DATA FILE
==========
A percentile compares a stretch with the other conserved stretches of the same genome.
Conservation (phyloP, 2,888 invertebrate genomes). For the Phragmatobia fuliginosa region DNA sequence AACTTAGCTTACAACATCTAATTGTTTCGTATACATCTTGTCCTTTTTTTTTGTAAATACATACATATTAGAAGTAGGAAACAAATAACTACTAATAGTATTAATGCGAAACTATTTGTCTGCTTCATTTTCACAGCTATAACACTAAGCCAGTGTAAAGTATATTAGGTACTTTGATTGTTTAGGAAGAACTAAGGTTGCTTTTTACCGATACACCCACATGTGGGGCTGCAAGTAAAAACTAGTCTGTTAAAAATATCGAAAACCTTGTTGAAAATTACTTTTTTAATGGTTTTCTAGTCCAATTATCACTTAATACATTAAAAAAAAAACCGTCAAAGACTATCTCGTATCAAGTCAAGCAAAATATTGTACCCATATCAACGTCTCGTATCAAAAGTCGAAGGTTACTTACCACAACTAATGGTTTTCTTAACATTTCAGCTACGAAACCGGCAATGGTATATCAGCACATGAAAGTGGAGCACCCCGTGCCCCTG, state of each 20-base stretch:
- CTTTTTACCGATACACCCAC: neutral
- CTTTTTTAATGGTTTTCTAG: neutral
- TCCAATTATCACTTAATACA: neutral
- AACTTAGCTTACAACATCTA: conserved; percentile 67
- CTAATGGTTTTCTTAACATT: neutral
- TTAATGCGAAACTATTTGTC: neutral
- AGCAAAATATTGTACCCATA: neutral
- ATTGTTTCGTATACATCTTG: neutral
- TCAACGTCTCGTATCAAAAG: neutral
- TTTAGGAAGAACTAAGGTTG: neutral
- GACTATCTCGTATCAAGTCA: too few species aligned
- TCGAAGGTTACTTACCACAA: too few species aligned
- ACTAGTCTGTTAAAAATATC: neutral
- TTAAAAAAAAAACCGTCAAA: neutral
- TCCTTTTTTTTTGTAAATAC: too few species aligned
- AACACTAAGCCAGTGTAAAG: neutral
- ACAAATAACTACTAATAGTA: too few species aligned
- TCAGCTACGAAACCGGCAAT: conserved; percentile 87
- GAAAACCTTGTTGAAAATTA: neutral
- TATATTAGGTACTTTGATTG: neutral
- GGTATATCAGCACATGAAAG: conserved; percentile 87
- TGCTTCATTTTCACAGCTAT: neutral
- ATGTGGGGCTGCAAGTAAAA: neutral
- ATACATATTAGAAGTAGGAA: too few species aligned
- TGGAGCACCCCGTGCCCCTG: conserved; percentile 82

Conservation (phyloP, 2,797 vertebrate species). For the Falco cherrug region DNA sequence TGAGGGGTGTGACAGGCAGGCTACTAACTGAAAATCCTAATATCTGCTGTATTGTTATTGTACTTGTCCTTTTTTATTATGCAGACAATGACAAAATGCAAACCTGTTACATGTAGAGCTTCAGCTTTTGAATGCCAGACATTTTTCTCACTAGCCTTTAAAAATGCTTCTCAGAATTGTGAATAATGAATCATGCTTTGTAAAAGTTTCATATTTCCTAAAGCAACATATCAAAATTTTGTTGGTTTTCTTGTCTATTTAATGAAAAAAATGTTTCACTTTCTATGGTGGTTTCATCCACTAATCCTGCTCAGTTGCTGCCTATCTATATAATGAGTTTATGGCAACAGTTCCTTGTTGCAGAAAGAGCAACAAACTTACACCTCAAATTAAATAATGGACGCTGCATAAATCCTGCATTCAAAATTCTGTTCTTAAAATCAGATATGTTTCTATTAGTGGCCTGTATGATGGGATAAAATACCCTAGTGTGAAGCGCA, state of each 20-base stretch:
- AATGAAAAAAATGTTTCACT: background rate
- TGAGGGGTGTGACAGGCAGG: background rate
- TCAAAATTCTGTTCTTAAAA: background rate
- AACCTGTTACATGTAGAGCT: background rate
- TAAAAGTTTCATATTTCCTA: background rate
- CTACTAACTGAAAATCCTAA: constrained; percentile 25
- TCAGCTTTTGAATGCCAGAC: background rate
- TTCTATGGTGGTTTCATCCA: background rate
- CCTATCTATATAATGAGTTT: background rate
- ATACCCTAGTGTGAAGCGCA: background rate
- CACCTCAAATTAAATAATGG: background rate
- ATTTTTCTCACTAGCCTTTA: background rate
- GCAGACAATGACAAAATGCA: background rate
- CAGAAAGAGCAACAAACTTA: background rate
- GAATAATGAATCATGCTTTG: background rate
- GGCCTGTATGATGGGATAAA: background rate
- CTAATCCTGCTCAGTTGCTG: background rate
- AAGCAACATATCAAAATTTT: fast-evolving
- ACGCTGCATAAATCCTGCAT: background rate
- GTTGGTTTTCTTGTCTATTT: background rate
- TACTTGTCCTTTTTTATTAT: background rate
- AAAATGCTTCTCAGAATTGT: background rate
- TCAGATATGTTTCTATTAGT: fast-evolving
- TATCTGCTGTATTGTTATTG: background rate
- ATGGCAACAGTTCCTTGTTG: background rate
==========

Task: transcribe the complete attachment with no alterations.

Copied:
A percentile compares a stretch with the other conserved stretches of the same genome.
Conservation (phyloP, 2,888 invertebrate genomes). For the Phragmatobia fuliginosa region DNA sequence AACTTAGCTTACAACATCTAATTGTTTCGTATACATCTTGTCCTTTTTTTTTGTAAATACATACATATTAGAAGTAGGAAACAAATAACTACTAATAGTATTAATGCGAAACTATTTGTCTGCTTCATTTTCACAGCTATAACACTAAGCCAGTGTAAAGTATATTAGGTACTTTGATTGTTTAGGAAGAACTAAGGTTGCTTTTTACCGATACACCCACATGTGGGGCTGCAAGTAAAAACTAGTCTGTTAAAAATATCGAAAACCTTGTTGAAAATTACTTTTTTAATGGTTTTCTAGTCCAATTATCACTTAATACATTAAAAAAAAAACCGTCAAAGACTATCTCGTATCAAGTCAAGCAAAATATTGTACCCATATCAACGTCTCGTATCAAAAGTCGAAGGTTACTTACCACAACTAATGGTTTTCTTAACATTTCAGCTACGAAACCGGCAATGGTATATCAGCACATGAAAGTGGAGCACCCCGTGCCCCTG, state of each 20-base stretch:
- CTTTTTACCGATACACCCAC: neutral
- CTTTTTTAATGGTTTTCTAG: neutral
- TCCAATTATCACTTAATACA: neutral
- AACTTAGCTTACAACATCTA: conserved; percentile 67
- CTAATGGTTTTCTTAACATT: neutral
- TTAATGCGAAACTATTTGTC: neutral
- AGCAAAATATTGTACCCATA: neutral
- ATTGTTTCGTATACATCTTG: neutral
- TCAACGTCTCGTATCAAAAG: neutral
- TTTAGGAAGAACTAAGGTTG: neutral
- GACTATCTCGTATCAAGTCA: too few species aligned
- TCGAAGGTTACTTACCACAA: too few species aligned
- ACTAGTCTGTTAAAAATATC: neutral
- TTAAAAAAAAAACCGTCAAA: neutral
- TCCTTTTTTTTTGTAAATAC: too few species aligned
- AACACTAAGCCAGTGTAAAG: neutral
- ACAAATAACTACTAATAGTA: too few species aligned
- TCAGCTACGAAACCGGCAAT: conserved; percentile 87
- GAAAACCTTGTTGAAAATTA: neutral
- TATATTAGGTACTTTGATTG: neutral
- GGTATATCAGCACATGAAAG: conserved; percentile 87
- TGCTTCATTTTCACAGCTAT: neutral
- ATGTGGGGCTGCAAGTAAAA: neutral
- ATACATATTAGAAGTAGGAA: too few species aligned
- TGGAGCACCCCGTGCCCCTG: conserved; percentile 82

Conservation (phyloP, 2,797 vertebrate species). For the Falco cherrug region DNA sequence TGAGGGGTGTGACAGGCAGGCTACTAACTGAAAATCCTAATATCTGCTGTATTGTTATTGTACTTGTCCTTTTTTATTATGCAGACAATGACAAAATGCAAACCTGTTACATGTAGAGCTTCAGCTTTTGAATGCCAGACATTTTTCTCACTAGCCTTTAAAAATGCTTCTCAGAATTGTGAATAATGAATCATGCTTTGTAAAAGTTTCATATTTCCTAAAGCAACATATCAAAATTTTGTTGGTTTTCTTGTCTATTTAATGAAAAAAATGTTTCACTTTCTATGGTGGTTTCATCCACTAATCCTGCTCAGTTGCTGCCTATCTATATAATGAGTTTATGGCAACAGTTCCTTGTTGCAGAAAGAGCAACAAACTTACACCTCAAATTAAATAATGGACGCTGCATAAATCCTGCATTCAAAATTCTGTTCTTAAAATCAGATATGTTTCTATTAGTGGCCTGTATGATGGGATAAAATACCCTAGTGTGAAGCGCA, state of each 20-base stretch:
- AATGAAAAAAATGTTTCACT: background rate
- TGAGGGGTGTGACAGGCAGG: background rate
- TCAAAATTCTGTTCTTAAAA: background rate
- AACCTGTTACATGTAGAGCT: background rate
- TAAAAGTTTCATATTTCCTA: background rate
- CTACTAACTGAAAATCCTAA: constrained; percentile 25
- TCAGCTTTTGAATGCCAGAC: background rate
- TTCTATGGTGGTTTCATCCA: background rate
- CCTATCTATATAATGAGTTT: background rate
- ATACCCTAGTGTGAAGCGCA: background rate
- CACCTCAAATTAAATAATGG: background rate
- ATTTTTCTCACTAGCCTTTA: background rate
- GCAGACAATGACAAAATGCA: background rate
- CAGAAAGAGCAACAAACTTA: background rate
- GAATAATGAATCATGCTTTG: background rate
- GGCCTGTATGATGGGATAAA: background rate
- CTAATCCTGCTCAGTTGCTG: background rate
- AAGCAACATATCAAAATTTT: fast-evolving
- ACGCTGCATAAATCCTGCAT: background rate
- GTTGGTTTTCTTGTCTATTT: background rate
- TACTTGTCCTTTTTTATTAT: background rate
- AAAATGCTTCTCAGAATTGT: background rate
- TCAGATATGTTTCTATTAGT: fast-evolving
- TATCTGCTGTATTGTTATTG: background rate
- ATGGCAACAGTTCCTTGTTG: background rate